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Recommended Reading: UGAs, Resilience, Bright Green, Relocalization, Earth Day

For those who don't subscribe to the Sustainable Bellingham Newsletter:
Recommended Reading, Listening & Watching




A Decade Swept Away in a Day by Tim Johnson, Cascadia Weekly
It is difficult to overstate the magnitude of last week’s Urban Growth Area reversal by Whatcom County Council.

On Monday they gathered with developer interests and their attorneys in the closest thing to a backroom meeting permissible by law—a private
space in a remote location—and discussed settlement of various claims to
the satisfaction of these interests. A “non-binding” straw poll of
council members’ interest in considering these claims had, by Tuesday,
hardened into a binding resolution, introduced at the end of the session
with no advance warning to the public, directing the county
administration to settle these claims...

The Deeper Meaning of Resilience by Don Hall, Transition Times
...Ultimately, we all want to be alive. We all want to reach for our
highest potential and live in a culture that is continually renewing
itself. For this reason, a movement that is based entirely on preparing
for disaster or achieving a static state is not going to work. We have
to create for ourselves a world that is worth living in while at the
same time addressing the dire realities of species extinction,
ecological destruction, and human oppression and deprivation. In this
context, we have to ask ourselves again: what is it that we are really
trying to preserve? Is it Western civilization? Is it business-as-usual?
And is a world that is merely sustainable really the best we can do?
If not, maybe a resilient world is...

Why I'm Not Bright Green by Sharon Astyk, Casaubon's Book
(Response to Alex Steffan's article, Resilience and
Ruggedness
)

...the emphasis of [Steffan's] article is that we really can’t afford to involve ourselves with trivialities like
gardens and personal actions, and it specifically targets folks at
movements like Transition and Permaculture and implies that by focusing
on these kinds of things, they are preventing the kinds of changes
that actually need to happen.

But that’s a misrepresentation – the Transition movement has existed only since the mid-2000s, and the movements Steffen is speaking of are minute compared to the influence
of techno-optimist environmentalism that focuses on just the kinds of
things that Steffen advocates. For 30 years, there was a virtual unity
of thought in support of these ideas among the environmental movement –
and 30 years of suburban sprawl being built. To imply that the reason
they aren’t being implemented is because a tiny minority of
environmentalists are growing gardens and catching rain is ridiculous.
In fact, Transition as a movement and related environmentalist
movements (speaking personally, I’m not a member of any particular
movement and have criticized

Transition
at times, just as Steffen has) arose in part as a
result of the profound failure of just the kind of models that Steffen
advocates...

From Globalization to Re-localization by Megan Quin Bachman, Ecowatch Journal
Using less, cutting back, saving resources, conserving energy, reducing impact—such actions, though vital responses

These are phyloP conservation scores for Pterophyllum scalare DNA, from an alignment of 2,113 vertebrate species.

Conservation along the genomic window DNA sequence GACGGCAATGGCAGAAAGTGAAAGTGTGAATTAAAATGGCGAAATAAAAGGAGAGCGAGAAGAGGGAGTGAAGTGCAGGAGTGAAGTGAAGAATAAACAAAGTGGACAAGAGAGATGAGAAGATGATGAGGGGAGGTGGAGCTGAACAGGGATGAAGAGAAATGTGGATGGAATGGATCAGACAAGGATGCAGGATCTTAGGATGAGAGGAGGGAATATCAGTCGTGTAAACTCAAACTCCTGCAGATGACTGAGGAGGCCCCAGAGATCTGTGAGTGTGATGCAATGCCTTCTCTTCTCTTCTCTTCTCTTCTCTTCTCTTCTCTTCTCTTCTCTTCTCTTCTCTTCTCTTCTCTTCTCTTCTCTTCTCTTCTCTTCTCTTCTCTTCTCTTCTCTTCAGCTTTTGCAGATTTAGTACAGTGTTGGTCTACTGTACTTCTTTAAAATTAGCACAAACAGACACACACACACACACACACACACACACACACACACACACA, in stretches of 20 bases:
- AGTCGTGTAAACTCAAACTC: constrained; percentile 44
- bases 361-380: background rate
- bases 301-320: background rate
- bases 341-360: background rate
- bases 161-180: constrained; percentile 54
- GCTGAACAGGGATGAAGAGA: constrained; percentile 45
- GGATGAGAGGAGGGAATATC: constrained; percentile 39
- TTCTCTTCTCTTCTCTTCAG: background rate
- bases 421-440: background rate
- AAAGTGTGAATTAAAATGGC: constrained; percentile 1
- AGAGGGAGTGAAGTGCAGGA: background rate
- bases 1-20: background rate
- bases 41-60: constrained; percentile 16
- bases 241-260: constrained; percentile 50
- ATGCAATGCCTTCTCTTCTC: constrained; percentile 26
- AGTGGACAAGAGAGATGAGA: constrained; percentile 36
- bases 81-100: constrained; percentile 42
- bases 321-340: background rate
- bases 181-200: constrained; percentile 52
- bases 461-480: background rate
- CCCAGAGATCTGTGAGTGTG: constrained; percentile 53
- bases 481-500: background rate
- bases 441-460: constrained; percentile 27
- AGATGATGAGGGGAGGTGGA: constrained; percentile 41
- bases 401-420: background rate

to our planetary peril, conjure up images of a strictly proscribed and
rather austere future. When our only goal is minimizing consumption,
it’s easy to imagine the imposition of draconian government
measures—ones where every energy-consuming action is monitored,
controlled and limited. For some, this approach is tolerable as long as
it forestalls dangerous climate changes. For others, a centralized,
authoritarian “dictatorship of sustainability” is a worse fate yet. If a
singular focus on cutting carbon dioxide is mistaken, what then, is
the environmental movement to do? Thankfully we can save the planet
while strengthening autonomy of our communities by re-localizing vital
goods and services...

Why I Hate Earth Day by Sharon Astyk, Casaubon's Book
I bloody hate Earth Day. No offense to those of you who love it, and I
know there are some awesome Earth Day programs out there, but by the
time we get there, I'm spending my days hiding under the covers, because
every freakin' time I open my email inbox a wave of the most
nauseating spew of greenwashing comes flowing out...


Why I Hate Earth Day II: The Road to Hell in Baby Steps by
Sharon Astyk, Casaubon's Book

...most Earth Day programs send the same message. They say "you too can make a difference...and it
will be convenient, mostly involve shopping and won't change your life.
Here, take some baby steps, change your lightbulbs, plant one tomato"
and come listen to some folkie music! I understand why this message
is the mainstream environmental message - it is friendly, it is warm
and fuzzy, it is accessible. And for forty years it has been offered
in various forms and we've seen the results - we're consuming more
resources than ever before, our planet's situation is far more
precarious than it was 40 years ago, and there are real doubts about
whether we can actually live with the results...If it were just that
products were being greenwashed, Earth Day would be a grand thing. Who
cares about flies in the ointment? But there's more to it than that -
until we change the basic story that we are telling "we've made
progress, and all we need is just a little tiny bit more help from
you..." we're all greenwashing.

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